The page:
• Benches and new trash receptacles were placed in the downtown.
COLUMBUS, GEORGIA, AND FORT BENNING
Fort Benning is a self-sustaining military community supporting in excess of 100,000
military, family members, soldiers, retirees, and civilian employees on a daily basis. The
post is the home of the US Army Infantry School, the Western Hemisphere Institute for
Security Cooperation, the headquarters of the 75th Ranger Regiment, and numerous other
units. Throughout the years, a number of outstanding generals have trained through the
command structure at Fort Benning’s Infantry School, the largest educational institution
in the state. Construction of the new Infantry Museum is expected to bring 300,000
visitors, resulting in a $40 million impact on the region’s economy.
Columbus and Fort Benning have a longstanding tradition of cooperation and mutual
support with the military being thoroughly integrated into all aspects of Columbus
community life. Both downtown Columbus (known as “Uptown”) and the Fort have
significant cultural heritage tourism assets that can be a draw for visitors, including:
historic and heritage sites, heritage events, visual and performing arts, natural,
environmental, and recreational assets, military heritage attractions, and historic
architecture. Columbus also has several historic districts in place. The community and the
post worked together to establish the Riverwalk—a phenomenal, landscaped riverside
walking/biking trail along the Chattahoochee River that from the Uptown commercial
district some 14 miles to Fort Benning.
OUTCOMES FROM COLUMBUS-FORT BENNING PARTICIPATION
• A-CHPP moved Columbus and Fort Benning to a higher level of direct coordination
of activities between downtown organizations and the Fort.
• Specialist technical assistance delivered by specialists brought in by the NTMSC
resulted in action plans in five major areas: transportation linkages, marketing,
business development, heritage tourism and upper story development
• Survey work and analysis provided important information on how to market and
promote to the Army family and how to better serve their needs.
• Recommendations resulting from A-CHPP visits resulted in an action plan for upper
story development, with strategies for fixing inadequate fire laterals and water mains,
resolving code enforcement and parking issues, and encouraging loft apartments and
development of upper story office space.
• Responsible hospitality experts, brought in by A-CHPP, provided recommendations
for development of a hospitality and entertainment environment that matches
demographics, market forces and concerns of the community for public safety and
quality of life issues.
• The A-CHP Heritage Tourism team visit provided an action plan for creating a
compelling experience for cultural heritage travelers to the Columbus/Fort Benning
area and recommendations for Uptown businesses to take advantage of economic and
business development opportunities generated by cultural heritage tourism.
SIERRA VISTA AND FORT HUACHUCA, ARIZONA
Fort Huachuca has an outstanding physical location in the foothills of the Huachuca
Mountains in southeastern Arizona, on the edge of the Mexican border. The post serves
as a proving ground for electronic weaponry, a home station for the U.S. Army’s
emergency communications units, the headquarters of the Army’s major communications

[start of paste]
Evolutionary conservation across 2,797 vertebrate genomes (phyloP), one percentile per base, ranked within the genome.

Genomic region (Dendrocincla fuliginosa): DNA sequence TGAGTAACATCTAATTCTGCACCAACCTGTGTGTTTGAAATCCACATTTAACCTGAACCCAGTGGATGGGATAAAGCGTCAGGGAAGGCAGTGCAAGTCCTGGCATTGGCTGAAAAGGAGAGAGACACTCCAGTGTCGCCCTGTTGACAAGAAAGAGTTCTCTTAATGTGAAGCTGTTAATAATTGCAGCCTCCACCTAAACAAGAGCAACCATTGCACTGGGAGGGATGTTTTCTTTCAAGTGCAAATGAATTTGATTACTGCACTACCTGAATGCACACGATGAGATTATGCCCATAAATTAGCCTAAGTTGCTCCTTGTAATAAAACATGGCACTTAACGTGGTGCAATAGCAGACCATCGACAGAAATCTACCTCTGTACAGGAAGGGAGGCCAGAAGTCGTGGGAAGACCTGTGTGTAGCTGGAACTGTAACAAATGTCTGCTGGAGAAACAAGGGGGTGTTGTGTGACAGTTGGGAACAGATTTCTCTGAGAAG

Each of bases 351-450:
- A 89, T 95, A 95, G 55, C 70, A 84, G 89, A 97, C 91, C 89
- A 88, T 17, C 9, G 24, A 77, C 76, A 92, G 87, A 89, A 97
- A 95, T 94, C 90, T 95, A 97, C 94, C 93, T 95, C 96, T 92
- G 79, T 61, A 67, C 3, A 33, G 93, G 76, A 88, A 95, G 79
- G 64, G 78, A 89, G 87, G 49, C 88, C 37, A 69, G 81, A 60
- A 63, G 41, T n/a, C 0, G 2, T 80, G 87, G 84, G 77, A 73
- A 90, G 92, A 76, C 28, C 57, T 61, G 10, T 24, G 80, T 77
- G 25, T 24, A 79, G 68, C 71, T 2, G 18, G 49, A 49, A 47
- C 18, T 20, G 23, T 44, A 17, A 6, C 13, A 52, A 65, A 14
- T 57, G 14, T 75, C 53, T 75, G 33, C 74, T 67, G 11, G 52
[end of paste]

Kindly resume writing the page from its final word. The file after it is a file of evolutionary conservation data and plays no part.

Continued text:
command, and the center for all military intelligence training. Besides its beautiful
natural environment, Fort Huachuca’s acreage includes many historic buildings and three
350 prehistoric/historic archeological sites. One historic structure on the Fort Huachuca
grounds, which the Southwest Association of Buffalo Soldiers is attempting to
rehabilitate and reuse, is the Mountain View Officers Club -- the only remaining structure
from a large 1940s African-American cantonment.
Sierra Vista is the main commercial, cultural and recreational hub for southeastern
Arizona. Physical beauty, ideal climate, and quality of life make Sierra Vista an
extremely attractive place to live and work. Retirees, military and otherwise, have been
flocking to the area to enjoy these attributes. Many of the military retirees are well
integrated into community life. At the time of City’s incorporation in 1956, the
downtown district, now known as the “West End, was the only shopping district in town.
Enormous population growth in the last 50 years has caused residential and commercial
expansion to move further east of the original downtown district, along Fry Boulevard,
blurring the distinctive eastern “edge” of the historic downtown district.
OUTCOMES FROM SIERRA VISTA-FORT HUACHUCA PARTICIPATION
• CVB published three brochures that featured Sierra Vista and Fort Huachuca. The
brochures and restaurant menu binders are distributed in West End hotels.
• Heritage Tourism task force urged the City to purchase privately-owned Fry
Cemetery, at the edge of the downtown district and got a grant to restore it.
• Downtown business owners incorporated a non-profit “West End Association” and
City hired a downtown manager who works directly on revitalization projects.
• Downtown Neighborhood Commission mounted the first-ever Block Party on Fry
Blvd. as part of the City’s 50th birthday. An estimated 3,000 people attended.
• A large amount of private investment in real estate development projects is occurring
on Garden Ave. and along Fry Blvd in the West End.
• An Infill District Ordinance was passed for the West End as a follow-up to a
recommendation made by an A-CHPP design specialist.
• City received a grant to provide rock wall landscaping elements at the entranceway to